If not already, in times like these our mentees must become our extended family. Give your mentee a call, and talk to them. Perhaps play a game online together, spend time telling jokes and riddles, or send them an interesting or informative article via text or email. Let’s be vigilant in building the community we dream of despite our current challenges. Let’s remind our mentees that they are not in this moment alone and that it's okay to feel anxious. This can be a time to rest our minds, talk more, read more, love more, and rebuild a community that is united. Let this bring us closer together.
Thank you for supporting BEST Kids, by supporting the youth at BEST Kids. Thank you for caring, and actually acting on that feeling. Stay safe, and no matter what let’s stay unified.
Over 4 years ago I started working at BEST Kids and since then a lot of people have asked me what it is like to work with kids in foster care. Although I can’t share names I’ll tell them how proud I am of my “clients”, rattling off their accomplishments and highlighting some of the struggles they have overcome. Over the years I noticed that people have rarely asked how good their grades are or if they are headed to college. Instead they ask how they are doing or holding up or if they are being supported well enough. I don’t believe that they don’t think youth in foster care are more than capable of doing well in school or going to college but that when a family is split up the first thing a young person needs is stability. It made me realize that success isn’t always measured in the ability to move forward; sometimes it’s measured in the ability to stand still.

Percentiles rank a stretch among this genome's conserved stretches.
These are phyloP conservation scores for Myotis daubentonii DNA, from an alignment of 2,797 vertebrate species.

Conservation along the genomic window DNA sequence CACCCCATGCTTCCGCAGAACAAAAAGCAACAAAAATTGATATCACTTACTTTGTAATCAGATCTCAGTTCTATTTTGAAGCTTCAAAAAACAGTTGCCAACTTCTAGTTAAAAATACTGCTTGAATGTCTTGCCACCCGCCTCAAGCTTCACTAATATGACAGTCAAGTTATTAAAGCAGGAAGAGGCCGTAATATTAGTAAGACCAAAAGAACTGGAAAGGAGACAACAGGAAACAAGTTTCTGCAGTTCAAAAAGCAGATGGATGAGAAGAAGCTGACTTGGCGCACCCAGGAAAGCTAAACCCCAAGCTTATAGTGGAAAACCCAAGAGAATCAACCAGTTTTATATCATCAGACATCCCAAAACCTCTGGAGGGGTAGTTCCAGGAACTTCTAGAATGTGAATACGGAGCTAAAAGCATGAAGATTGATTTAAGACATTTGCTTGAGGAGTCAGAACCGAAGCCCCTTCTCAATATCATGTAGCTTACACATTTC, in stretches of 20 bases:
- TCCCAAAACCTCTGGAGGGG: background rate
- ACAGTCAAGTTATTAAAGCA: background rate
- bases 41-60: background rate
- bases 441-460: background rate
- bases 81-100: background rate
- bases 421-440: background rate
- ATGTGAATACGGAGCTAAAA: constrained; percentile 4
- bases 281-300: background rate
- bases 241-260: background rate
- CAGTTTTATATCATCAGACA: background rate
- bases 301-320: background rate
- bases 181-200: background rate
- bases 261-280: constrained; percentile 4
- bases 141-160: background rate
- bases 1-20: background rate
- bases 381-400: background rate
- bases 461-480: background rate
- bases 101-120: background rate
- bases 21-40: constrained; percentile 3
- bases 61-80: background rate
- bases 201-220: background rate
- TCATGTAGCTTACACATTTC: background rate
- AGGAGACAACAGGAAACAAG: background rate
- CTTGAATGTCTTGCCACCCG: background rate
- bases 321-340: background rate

One of the most important things for kids is routine. All of the expectations for the next day, still being in the same house, still going to the same school, still seeing the same friends, all help them feel less anxious about the unknown and stepping out of their comfort zone. With youth in foster care the expectation is switched, their house, their school and by extension, their friends could all change with very little notice and every day is no guarantee that they will stay the same. That’s why I find the work at BEST Kids so important.
With everyone and everything coming in and out of our youth’s lives, we all work to ensure they get a mentor that will follow them from house to house, school to school, through foster care and even afterwards. One person they can count on to be there when they say they are going to be there. While all mentors want their kids to do well in school and go to college they recognize their need for a sense of stillness, peace and routine. They spend time with their mentees helping them step outside of their comfort zones amidst all their own unknowns to discover that there can be bigger and better things for them out there. Even when everything is unknown we work every day to make sure that our youth know a BEST Kids mentor is one thing they can expect to stay the same.